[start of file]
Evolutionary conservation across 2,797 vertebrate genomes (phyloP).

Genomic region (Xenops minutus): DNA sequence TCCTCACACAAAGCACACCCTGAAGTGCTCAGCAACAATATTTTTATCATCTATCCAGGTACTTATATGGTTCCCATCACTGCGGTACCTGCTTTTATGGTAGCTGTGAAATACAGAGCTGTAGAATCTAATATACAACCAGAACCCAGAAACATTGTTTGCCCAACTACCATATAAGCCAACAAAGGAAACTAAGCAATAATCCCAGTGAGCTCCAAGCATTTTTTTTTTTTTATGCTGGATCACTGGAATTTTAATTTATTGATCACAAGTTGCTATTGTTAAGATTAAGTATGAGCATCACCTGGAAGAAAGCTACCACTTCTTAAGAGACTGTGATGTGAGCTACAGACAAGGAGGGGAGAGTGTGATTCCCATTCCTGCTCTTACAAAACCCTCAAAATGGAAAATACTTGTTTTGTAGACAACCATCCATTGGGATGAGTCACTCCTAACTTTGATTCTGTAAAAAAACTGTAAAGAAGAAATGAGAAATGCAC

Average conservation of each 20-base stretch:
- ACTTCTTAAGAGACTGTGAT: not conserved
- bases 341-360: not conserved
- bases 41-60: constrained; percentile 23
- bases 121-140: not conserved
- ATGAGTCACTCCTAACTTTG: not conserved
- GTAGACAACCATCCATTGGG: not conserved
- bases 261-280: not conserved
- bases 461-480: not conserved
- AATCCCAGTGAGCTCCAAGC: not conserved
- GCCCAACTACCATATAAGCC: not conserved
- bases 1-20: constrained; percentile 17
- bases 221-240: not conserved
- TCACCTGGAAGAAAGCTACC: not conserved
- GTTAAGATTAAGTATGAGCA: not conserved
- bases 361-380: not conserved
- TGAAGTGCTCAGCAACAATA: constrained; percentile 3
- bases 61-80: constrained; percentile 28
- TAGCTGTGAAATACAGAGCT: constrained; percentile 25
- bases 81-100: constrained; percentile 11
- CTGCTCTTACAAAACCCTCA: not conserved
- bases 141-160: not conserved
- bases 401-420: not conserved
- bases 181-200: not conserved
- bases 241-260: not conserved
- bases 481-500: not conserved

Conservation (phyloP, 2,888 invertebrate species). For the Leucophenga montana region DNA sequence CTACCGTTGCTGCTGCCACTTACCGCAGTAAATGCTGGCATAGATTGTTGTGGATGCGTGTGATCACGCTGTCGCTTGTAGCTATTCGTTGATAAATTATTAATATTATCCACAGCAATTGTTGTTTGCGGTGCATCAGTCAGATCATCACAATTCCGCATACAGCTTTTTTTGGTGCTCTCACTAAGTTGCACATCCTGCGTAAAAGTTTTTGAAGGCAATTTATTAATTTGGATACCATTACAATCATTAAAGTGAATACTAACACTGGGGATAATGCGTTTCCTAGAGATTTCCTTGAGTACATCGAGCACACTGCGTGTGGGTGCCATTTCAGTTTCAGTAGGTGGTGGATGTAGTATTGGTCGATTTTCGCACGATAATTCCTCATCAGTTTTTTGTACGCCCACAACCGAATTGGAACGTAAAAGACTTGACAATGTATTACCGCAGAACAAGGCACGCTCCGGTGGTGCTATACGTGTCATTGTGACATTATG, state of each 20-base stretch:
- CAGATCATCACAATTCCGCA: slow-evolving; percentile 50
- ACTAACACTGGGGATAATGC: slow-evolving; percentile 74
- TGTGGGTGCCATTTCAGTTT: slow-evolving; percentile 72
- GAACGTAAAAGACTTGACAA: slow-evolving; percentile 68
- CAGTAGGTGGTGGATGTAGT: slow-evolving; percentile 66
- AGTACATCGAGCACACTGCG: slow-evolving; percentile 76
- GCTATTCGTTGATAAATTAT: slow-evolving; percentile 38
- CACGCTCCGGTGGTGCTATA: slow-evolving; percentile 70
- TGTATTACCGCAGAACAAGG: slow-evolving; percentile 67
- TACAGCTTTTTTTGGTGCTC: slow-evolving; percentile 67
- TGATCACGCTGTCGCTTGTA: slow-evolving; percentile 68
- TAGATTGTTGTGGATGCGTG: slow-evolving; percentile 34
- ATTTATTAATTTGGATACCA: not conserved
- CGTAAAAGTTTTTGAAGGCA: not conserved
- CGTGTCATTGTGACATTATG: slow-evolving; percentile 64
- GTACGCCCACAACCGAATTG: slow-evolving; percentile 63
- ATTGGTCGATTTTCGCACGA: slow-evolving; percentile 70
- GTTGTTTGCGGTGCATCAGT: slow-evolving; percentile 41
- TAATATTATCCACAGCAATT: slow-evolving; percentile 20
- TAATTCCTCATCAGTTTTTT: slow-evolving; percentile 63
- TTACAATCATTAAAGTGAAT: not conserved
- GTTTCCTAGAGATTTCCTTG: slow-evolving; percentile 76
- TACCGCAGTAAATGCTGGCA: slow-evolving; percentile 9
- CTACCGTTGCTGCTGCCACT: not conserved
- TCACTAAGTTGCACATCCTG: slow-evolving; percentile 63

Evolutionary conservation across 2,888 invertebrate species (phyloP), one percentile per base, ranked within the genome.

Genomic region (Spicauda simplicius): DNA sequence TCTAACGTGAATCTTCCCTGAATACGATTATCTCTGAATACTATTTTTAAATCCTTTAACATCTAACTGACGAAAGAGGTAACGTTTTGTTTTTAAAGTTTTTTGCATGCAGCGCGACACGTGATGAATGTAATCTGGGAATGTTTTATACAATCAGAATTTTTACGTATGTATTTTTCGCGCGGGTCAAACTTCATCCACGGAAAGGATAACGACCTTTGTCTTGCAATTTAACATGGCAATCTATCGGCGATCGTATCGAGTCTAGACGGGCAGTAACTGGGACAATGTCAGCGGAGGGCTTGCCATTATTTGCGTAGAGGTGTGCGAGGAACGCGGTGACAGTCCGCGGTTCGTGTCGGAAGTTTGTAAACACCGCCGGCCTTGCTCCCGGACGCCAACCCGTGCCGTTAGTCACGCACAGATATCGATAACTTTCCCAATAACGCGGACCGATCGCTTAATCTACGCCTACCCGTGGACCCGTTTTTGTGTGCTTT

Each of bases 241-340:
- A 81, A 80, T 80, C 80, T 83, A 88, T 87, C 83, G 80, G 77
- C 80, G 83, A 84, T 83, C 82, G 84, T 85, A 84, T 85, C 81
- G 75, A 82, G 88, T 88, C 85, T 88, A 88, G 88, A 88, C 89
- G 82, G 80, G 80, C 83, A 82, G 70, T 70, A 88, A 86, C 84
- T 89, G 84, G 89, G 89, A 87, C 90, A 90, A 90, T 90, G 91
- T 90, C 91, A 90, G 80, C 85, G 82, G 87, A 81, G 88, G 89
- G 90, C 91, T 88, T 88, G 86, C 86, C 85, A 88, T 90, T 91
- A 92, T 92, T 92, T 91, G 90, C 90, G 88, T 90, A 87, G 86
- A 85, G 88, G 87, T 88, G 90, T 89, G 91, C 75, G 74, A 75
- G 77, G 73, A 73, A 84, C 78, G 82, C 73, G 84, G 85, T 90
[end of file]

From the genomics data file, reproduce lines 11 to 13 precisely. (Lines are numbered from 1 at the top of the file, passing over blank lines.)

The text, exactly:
- bases 461-480: not conserved
- AATCCCAGTGAGCTCCAAGC: not conserved
- GCCCAACTACCATATAAGCC: not conserved